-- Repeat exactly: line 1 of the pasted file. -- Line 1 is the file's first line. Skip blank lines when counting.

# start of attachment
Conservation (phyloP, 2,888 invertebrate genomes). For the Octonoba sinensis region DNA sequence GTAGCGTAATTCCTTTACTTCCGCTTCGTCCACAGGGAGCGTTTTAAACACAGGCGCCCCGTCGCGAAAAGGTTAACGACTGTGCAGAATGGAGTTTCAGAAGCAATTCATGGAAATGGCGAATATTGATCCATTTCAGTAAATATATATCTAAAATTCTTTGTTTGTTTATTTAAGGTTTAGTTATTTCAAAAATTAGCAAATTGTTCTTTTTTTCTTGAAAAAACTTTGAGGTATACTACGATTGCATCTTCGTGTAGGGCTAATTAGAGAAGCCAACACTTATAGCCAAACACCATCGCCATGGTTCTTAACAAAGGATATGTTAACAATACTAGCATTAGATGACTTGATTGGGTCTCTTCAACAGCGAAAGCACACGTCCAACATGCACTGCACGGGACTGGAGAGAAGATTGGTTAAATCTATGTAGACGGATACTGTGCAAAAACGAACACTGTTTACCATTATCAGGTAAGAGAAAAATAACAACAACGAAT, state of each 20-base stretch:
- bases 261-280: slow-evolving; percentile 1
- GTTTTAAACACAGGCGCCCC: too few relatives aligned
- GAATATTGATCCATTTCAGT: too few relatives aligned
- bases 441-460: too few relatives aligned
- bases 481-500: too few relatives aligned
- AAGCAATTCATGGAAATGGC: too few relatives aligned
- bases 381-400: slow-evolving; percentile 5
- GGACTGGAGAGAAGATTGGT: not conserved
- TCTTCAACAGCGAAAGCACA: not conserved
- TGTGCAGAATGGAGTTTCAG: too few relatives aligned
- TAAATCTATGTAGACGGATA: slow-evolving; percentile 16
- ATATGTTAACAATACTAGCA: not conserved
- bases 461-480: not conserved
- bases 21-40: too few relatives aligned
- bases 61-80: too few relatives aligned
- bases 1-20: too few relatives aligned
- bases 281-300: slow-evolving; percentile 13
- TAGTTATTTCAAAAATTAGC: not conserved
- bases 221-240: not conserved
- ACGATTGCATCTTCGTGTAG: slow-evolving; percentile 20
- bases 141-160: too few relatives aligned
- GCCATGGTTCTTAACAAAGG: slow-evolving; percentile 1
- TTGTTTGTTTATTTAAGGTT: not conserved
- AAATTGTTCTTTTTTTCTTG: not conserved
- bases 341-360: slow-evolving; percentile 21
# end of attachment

Conservation (phyloP, 2,888 invertebrate genomes). For the Octonoba sinensis region DNA sequence GTAGCGTAATTCCTTTACTTCCGCTTCGTCCACAGGGAGCGTTTTAAACACAGGCGCCCCGTCGCGAAAAGGTTAACGACTGTGCAGAATGGAGTTTCAGAAGCAATTCATGGAAATGGCGAATATTGATCCATTTCAGTAAATATATATCTAAAATTCTTTGTTTGTTTATTTAAGGTTTAGTTATTTCAAAAATTAGCAAATTGTTCTTTTTTTCTTGAAAAAACTTTGAGGTATACTACGATTGCATCTTCGTGTAGGGCTAATTAGAGAAGCCAACACTTATAGCCAAACACCATCGCCATGGTTCTTAACAAAGGATATGTTAACAATACTAGCATTAGATGACTTGATTGGGTCTCTTCAACAGCGAAAGCACACGTCCAACATGCACTGCACGGGACTGGAGAGAAGATTGGTTAAATCTATGTAGACGGATACTGTGCAAAAACGAACACTGTTTACCATTATCAGGTAAGAGAAAAATAACAACAACGAAT, state of each 20-base stretch: